Summit County veterans share stories and wisdom with Frisco Elementary students
‘When I come here and see all you young people and all these smiling faces, this is what it was all about’
Frisco Elementary School students, teachers and administrators, along with nine military veterans, braved sub-freezing morning temperatures to celebrate Veterans Day on Thursday, Nov. 11.
Once students were assembled in front of the school and veterans filed into chairs at the front, the color guard — which was made up of a Frisco Boy Scouts Pack and two Girl Scouts troops — presented the American, Colorado and Cub Scouts flags. The Girl Scouts carried roses, which they later gave to the veterans in attendance.
Following the Pledge of Allegiance, Frisco Elementary School Principal Todd Kirkendall shared the significance of Veterans Day with students, noting that there would be a moment of silence at the school at 11:11:11 a.m. to reflect on the sacrifices made by service members.
“In World War II, 16 million soldiers served — men and women — 16 million. Today, we have 240,000 left. That’s pretty important, and I’ll tell you why,” Kirkendall said to the students. “I say it’s because we don’t have unlimited time to hear their stories. Their stories give us perspective. Their stories help us understand honor. So when we get home — most of us have veterans in our family — make sure we’re contacting them, we’re listening to their stories, their wisdom and all the different things they did to honor our freedom.”
To put things into age-appropriate terms, Kirkendall explained to students that military service members “fight to end the meanness all over the world.”
Veterans of various ages, military branches and years of service stood up one by one to share their stories.
Edgar Lewin, who has a grandchild at the elementary school, shared his unique position in combat motion picture in the Department of the Army Special Photographic Office. After the ceremony, he explained how he was originally drafted into the military but ended up enlisting. When he was drafted, he was asked what he did for a living. Being only 18 years old, he said he was skilled in motion picture as he had an uncle who taught him how to operate a camera at a young age.
“It was fun,” Lewin said. “I was the last member to sign onto the unit.”
Martin Jones, a former member of the U.S. Army, asked students what flags are flown at the U.S. Postal Service offices. While students got the American flag right, he talked about how the prisoner of war and missing in action flag is also flown and explained its significance. The POW-MIA flag features a silhouette of a prisoner of war in front of a guard tower and barbed wire with the words, “You are not forgotten.”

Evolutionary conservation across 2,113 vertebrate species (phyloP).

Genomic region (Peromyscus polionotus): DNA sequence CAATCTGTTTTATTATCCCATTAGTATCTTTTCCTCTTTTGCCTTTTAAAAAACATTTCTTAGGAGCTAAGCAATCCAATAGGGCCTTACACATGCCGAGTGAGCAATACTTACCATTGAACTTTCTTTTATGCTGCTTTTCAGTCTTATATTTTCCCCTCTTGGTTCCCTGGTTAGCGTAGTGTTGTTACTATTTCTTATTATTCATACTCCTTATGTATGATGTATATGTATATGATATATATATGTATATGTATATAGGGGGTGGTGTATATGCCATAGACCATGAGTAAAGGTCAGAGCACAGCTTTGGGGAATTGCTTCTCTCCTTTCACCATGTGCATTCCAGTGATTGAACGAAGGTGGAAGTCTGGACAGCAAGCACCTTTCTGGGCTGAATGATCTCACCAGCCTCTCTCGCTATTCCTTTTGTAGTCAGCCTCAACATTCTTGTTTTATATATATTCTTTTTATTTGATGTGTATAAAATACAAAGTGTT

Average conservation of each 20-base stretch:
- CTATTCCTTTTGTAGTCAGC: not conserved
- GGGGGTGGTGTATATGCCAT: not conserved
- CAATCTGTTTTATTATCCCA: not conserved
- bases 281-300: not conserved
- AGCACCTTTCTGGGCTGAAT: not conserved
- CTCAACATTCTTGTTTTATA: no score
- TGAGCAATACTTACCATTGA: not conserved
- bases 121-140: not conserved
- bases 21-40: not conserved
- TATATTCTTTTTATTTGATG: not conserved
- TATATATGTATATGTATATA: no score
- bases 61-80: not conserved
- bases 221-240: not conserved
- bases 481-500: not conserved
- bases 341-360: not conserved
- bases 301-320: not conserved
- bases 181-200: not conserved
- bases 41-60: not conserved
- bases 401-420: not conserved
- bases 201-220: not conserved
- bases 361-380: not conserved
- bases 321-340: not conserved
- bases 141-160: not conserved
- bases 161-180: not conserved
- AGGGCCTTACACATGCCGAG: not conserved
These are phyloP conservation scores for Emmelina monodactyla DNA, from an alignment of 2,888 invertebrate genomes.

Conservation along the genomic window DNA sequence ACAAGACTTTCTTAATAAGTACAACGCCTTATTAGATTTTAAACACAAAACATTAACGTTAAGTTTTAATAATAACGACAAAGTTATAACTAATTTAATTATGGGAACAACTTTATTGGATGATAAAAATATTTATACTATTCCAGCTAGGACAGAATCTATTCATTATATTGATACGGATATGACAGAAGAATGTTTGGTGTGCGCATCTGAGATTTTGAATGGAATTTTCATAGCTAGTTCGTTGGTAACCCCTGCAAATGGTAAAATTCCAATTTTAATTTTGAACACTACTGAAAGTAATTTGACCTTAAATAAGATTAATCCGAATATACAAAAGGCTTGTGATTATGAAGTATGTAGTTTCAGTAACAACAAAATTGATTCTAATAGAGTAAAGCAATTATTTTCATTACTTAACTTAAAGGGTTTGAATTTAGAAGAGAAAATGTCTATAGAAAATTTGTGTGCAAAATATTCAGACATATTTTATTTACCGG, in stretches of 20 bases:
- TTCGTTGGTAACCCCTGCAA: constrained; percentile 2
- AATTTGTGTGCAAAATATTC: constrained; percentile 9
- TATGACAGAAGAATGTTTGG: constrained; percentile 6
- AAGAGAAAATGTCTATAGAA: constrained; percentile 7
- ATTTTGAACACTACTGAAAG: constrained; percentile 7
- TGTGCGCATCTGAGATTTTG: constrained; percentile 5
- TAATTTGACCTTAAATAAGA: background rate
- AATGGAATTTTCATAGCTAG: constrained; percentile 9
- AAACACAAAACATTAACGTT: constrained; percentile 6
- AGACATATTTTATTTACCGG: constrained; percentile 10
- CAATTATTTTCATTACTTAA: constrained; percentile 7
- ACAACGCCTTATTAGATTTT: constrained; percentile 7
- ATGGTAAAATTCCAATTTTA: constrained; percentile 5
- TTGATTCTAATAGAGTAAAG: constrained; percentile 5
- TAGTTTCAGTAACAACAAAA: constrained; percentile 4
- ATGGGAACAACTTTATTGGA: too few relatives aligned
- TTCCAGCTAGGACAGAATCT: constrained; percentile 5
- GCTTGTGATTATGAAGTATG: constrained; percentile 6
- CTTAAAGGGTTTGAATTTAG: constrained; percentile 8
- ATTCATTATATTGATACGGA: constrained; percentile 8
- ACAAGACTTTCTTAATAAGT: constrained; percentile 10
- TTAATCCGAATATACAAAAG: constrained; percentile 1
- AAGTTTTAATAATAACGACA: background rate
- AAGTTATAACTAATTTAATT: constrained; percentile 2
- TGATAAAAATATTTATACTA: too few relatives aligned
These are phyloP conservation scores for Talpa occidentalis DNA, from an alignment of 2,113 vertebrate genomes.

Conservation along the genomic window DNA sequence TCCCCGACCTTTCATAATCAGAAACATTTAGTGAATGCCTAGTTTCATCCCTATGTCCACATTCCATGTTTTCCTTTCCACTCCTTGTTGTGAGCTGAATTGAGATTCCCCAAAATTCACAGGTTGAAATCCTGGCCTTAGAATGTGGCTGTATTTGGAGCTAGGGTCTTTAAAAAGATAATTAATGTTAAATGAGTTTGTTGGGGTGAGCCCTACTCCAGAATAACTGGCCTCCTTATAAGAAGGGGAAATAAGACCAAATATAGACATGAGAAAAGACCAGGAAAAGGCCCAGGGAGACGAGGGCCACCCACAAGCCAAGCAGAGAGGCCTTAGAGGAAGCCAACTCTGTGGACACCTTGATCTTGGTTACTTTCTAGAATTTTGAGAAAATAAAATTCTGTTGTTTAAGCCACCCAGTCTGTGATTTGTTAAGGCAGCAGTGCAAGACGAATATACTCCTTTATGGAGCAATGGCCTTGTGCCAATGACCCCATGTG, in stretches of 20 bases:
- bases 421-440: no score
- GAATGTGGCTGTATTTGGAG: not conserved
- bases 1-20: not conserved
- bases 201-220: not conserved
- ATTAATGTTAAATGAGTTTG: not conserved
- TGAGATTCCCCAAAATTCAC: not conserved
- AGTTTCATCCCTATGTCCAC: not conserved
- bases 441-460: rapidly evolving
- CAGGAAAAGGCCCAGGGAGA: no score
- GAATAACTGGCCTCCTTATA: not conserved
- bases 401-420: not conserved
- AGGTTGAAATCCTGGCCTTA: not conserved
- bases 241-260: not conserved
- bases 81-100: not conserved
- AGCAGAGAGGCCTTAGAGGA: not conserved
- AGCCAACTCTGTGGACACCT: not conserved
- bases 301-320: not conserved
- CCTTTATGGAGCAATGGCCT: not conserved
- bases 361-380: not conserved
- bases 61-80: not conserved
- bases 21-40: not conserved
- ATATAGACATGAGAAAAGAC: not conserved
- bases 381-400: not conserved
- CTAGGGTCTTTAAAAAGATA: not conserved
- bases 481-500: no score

Jones later shared the story of a fellow service member who he felt was “mentally missing in action” following his service as a member of the Army Rangers in Vietnam, which is part of why the flag is so meaningful to him.
Don Kennan, who was drafted into the Army in 1969, addressed the students with a big smile and said, “When I come here and see all you young people and all these smiling faces, this is what it was all about. All of you people, you are it.”
Judy Day talked about how she took care of injured soldiers in Vietnam and told the students, “You serve not always fighting, but helping too.”
Ninety-seven-year-old Stuart “Boot” Gordon, who was a fighter pilot in the Army in World War II, joked with the students that he was 19 years old.
Kent Meyer, who served in the Army for 30 years, excited the students by sharing how he jumped from airplanes and rapelled from helicopters. Mike Crawford engaged the students by asking what branch of the military they thought he was in when he said, “anchors away.”
Silverthorne resident James “Jimmy” Sides also spoke, sharing how he joined the U.S. Marine Corps after high school and served five combat tours. In 2012, he lost his hand during an explosion and moved to Summit County to train for snowboard racing, competing in the Paralympics in 2018.
The assembly ended with students reciting poems they had written and presenting their own monument designs to honor veterans.
Support Local Journalism
Support Local Journalism
As a Summit Daily News reader, you make our work possible.
Now more than ever, your financial support is critical to help us keep our communities informed about the evolving coronavirus pandemic and the impact it is having on our residents and businesses. Every contribution, no matter the size, will make a difference.
Your donation will be used exclusively to support quality, local journalism.